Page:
This instructable describes how to drive hobby servos (the kind used in RC planes, cars, etc.) into your microcontroller projects. The control signals of servo are: a red wire, 5 volts works fine, ground (black wire) connectionsa and a control signal on the third wire (usually white or yellow). The signal is almost pulse width modulated, except that it doesn’t have a fixed period. It is composed of pulses of voltage, the duration of which determine the angle of the output shaft. The pulses can be from 0.9 ms to 2.1 ms long, 1.5 ms being the center position (in other words, pulse duration varies linearly with shaft angle).
Use a PIC Microcontroller to Control a Hobby Servo - [Link]
This instructable will show you how to create a multifunction platform with a thermometer, chronograph (count up timer), count down timer, and light display. It is also intended to be a platform for other analog sensors or any other functions you can think of. Project is based on Atmega168 microcontroller. Information is displayed on dual 7 segment LED display.
Multifunction Digital Thermometer - [Link]
Got some scavenged stepper motors from printers/disk drives/etc lying around? Some probing with an ohmeter, followed by some simple driver code on your microprocessor and you’ll be stepping in style.
Drive a Stepper Motor with an AVR Microprocessor - [Link]
This board can directly connected to the STK 500 board or the AT2313 ISP program board with a 10 pole flatcable on the 10 pin header of the STK500 and the 10 pin header of the LCD/Switch board. The display has 16*2 character positions and is Hitachi HD44780 compatible, and also has a LED backlight that can be switched on/off by a jumper.
It uses only one port of the AVR-microcontroller. It also has five key switches. It has an contrast adjustment for the LCD module. There are several application programs for it, like a digital clock and a countdown timer and a program to write text on the display via the RS232 port.
LCD Interface Board - [Link]
Vassilis Serasidis build this really nice low speed AVR oscilloscope, ideal for low speed signals/waveforms. It can read signal up to 5Khz (square wave). Liquid crystal display has 128×64 pixels dimension. It has an auto trigger and it can measure signals up to 24Vac or 30Vdc with a 1:10 probe. Source code (C), pictures, schematic diagram and a working video is on the site.
Low speed AVR oscilloscope - [Link]
This EEPROM programmer reads, writes and erases I²C 24C EEPROM devices. It has a PC serial port interface. The programmer needs 5VDC power supply. It can read or write one page (16 bytes) at a time by programming the page with a terminal program such as hyperterminal, no external software is needed to read or write to the EEPROM.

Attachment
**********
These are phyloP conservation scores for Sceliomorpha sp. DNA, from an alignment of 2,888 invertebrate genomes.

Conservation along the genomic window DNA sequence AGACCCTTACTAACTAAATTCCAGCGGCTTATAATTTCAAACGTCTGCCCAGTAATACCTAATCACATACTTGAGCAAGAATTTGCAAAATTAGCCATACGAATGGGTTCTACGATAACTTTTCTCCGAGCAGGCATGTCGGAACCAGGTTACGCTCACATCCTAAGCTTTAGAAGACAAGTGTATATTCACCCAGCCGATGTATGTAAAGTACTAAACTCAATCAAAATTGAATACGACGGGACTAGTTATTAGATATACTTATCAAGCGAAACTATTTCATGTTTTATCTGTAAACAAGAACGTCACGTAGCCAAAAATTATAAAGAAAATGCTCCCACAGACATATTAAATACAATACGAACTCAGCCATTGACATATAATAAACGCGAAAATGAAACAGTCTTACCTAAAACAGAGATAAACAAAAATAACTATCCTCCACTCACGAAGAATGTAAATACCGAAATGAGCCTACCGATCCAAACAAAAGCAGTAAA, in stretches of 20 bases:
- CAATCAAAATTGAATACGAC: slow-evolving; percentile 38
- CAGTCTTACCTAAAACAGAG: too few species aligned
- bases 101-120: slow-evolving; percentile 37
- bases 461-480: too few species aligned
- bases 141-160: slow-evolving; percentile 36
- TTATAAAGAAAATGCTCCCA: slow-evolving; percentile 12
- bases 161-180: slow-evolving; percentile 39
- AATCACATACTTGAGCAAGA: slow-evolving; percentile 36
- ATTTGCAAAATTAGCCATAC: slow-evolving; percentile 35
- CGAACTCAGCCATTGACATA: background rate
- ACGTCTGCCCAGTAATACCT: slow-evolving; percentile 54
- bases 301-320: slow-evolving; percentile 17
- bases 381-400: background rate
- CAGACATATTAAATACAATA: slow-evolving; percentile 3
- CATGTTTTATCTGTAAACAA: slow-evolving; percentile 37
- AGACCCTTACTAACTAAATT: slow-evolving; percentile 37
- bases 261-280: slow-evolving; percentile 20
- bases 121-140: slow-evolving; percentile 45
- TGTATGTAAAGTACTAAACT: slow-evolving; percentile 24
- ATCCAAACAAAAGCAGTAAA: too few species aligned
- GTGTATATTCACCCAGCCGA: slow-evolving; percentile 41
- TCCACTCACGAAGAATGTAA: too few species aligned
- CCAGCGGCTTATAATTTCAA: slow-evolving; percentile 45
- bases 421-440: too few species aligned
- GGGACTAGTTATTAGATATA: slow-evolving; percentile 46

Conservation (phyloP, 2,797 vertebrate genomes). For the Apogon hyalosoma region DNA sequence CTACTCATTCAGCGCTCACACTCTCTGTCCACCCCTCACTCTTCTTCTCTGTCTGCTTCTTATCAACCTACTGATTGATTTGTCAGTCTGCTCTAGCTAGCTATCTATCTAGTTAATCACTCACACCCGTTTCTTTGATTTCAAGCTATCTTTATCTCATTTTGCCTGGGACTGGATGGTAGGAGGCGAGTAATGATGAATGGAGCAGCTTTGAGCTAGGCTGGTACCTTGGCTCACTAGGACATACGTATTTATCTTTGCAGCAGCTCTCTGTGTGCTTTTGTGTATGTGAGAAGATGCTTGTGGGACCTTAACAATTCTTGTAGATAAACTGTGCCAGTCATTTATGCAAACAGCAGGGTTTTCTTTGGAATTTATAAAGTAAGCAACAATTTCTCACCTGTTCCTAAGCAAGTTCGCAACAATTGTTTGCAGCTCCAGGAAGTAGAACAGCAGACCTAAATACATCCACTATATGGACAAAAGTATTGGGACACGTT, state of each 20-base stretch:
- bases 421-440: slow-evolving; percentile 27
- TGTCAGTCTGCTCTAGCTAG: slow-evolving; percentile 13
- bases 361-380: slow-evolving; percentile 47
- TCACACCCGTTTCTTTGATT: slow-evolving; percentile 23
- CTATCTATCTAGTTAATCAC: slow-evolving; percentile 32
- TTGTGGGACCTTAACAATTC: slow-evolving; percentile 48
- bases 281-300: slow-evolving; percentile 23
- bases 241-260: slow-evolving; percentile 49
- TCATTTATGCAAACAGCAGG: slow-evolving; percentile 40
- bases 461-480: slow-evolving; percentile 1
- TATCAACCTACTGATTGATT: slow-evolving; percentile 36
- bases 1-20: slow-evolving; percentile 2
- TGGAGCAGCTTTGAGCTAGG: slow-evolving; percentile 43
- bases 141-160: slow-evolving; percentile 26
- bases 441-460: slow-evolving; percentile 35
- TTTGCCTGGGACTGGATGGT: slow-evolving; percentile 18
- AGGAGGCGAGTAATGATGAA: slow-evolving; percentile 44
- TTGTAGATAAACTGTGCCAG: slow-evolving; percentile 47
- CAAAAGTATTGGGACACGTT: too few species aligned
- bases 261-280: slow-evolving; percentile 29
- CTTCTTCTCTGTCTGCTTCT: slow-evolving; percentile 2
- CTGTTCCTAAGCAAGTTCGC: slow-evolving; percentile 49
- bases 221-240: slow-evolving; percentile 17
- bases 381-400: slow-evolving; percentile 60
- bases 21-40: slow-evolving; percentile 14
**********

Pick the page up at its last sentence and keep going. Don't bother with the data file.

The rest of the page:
I2C EEPROM Programmer - [Link]
This board is a small controller board on which you can build your projects. It is suited for educational use, experiments or prototyping. The board uses the AT2313 microcontroller with a 10Mhz crystal. The board contains the ISP 10-pin connector for in circuit serial programming. It has also a push button reset switch for resetting the microcontroller.
ATTiny2313 Project Board with RS232 - [Link]
With this small board you can program most of the AVR ATTiny microcontrollers or you can build your projects to use it in a stand alone application. It can be powered with a 9V battery because it has 5V voltage regulator on it. The voltage regulator can give 1000mA current. The power to the board can also be supplied with a wall wart. Low power external devices like a LCD module can be powered via the board itself.
ATTiny Program/Project Board - [Link]
Such multi-purpose device is a nice example of of using microcontroller for combined tasks.
The intent was to use radio module (KDC-2092) from Kewood, but somehow it didn’t respond. So radio chip was taken from computer radio tuner (TEA5757H) which can be easily controlled via 3 wires(DATA, Clock, Write Enable). Additionally mono/stereo selection input is available. To give more control power there was an advanced car audio signal processor TDA7407D used. Audio processor also can be controlled digitally via I2C interface. Temperature reading was implemented with DALLAS DS1820 sensor. As datasheet says, there can be up to 8 temperature sensors connected to one wire, but only tow were used in this project. Program piece of reading temperature sensors was adapted from http://frank.bol.ucla.edu/2313Temper8.htm.
Radio, alarm clock and thermometer – all in one system - [Link]
Martin Thomas has this nice tool called Evertool in his collection. It is a AVRISP/STK500 and Programmer/JTAG debugger on a single board. It is compatible with AVRStudio with firmware upgrade-ability. So always new devices are supported.
Evertool has following features:
- ISP Programmer compatible with Atmel AVRISP, with AVRStudio and avrdude accessibility;
- JTAG debugger compatible with Atmel JTAGICE, works with AVRStudio and AvaRice;
- All Atmel AVR devices supported with their AVRISP and JTAGICE.;
- Easy update of the programmer via RS232/serial port;
- Rescue clock generation to recover from wrong fuse-bit-settings;
- Simple hardware, standard parts;
Evertool uses bootloader which is free for non-commercial use. Download latest version from here. Project is very well documented. There are also simplified versions of programmer available like JTAG only debugger, or even Evertool-USB version suggestion. Thomas Martin also has a nice collection of microcontroller programming examples including WinAVR and WinARM which is supported by him.
AVR programmer and debugger in one board - [Link]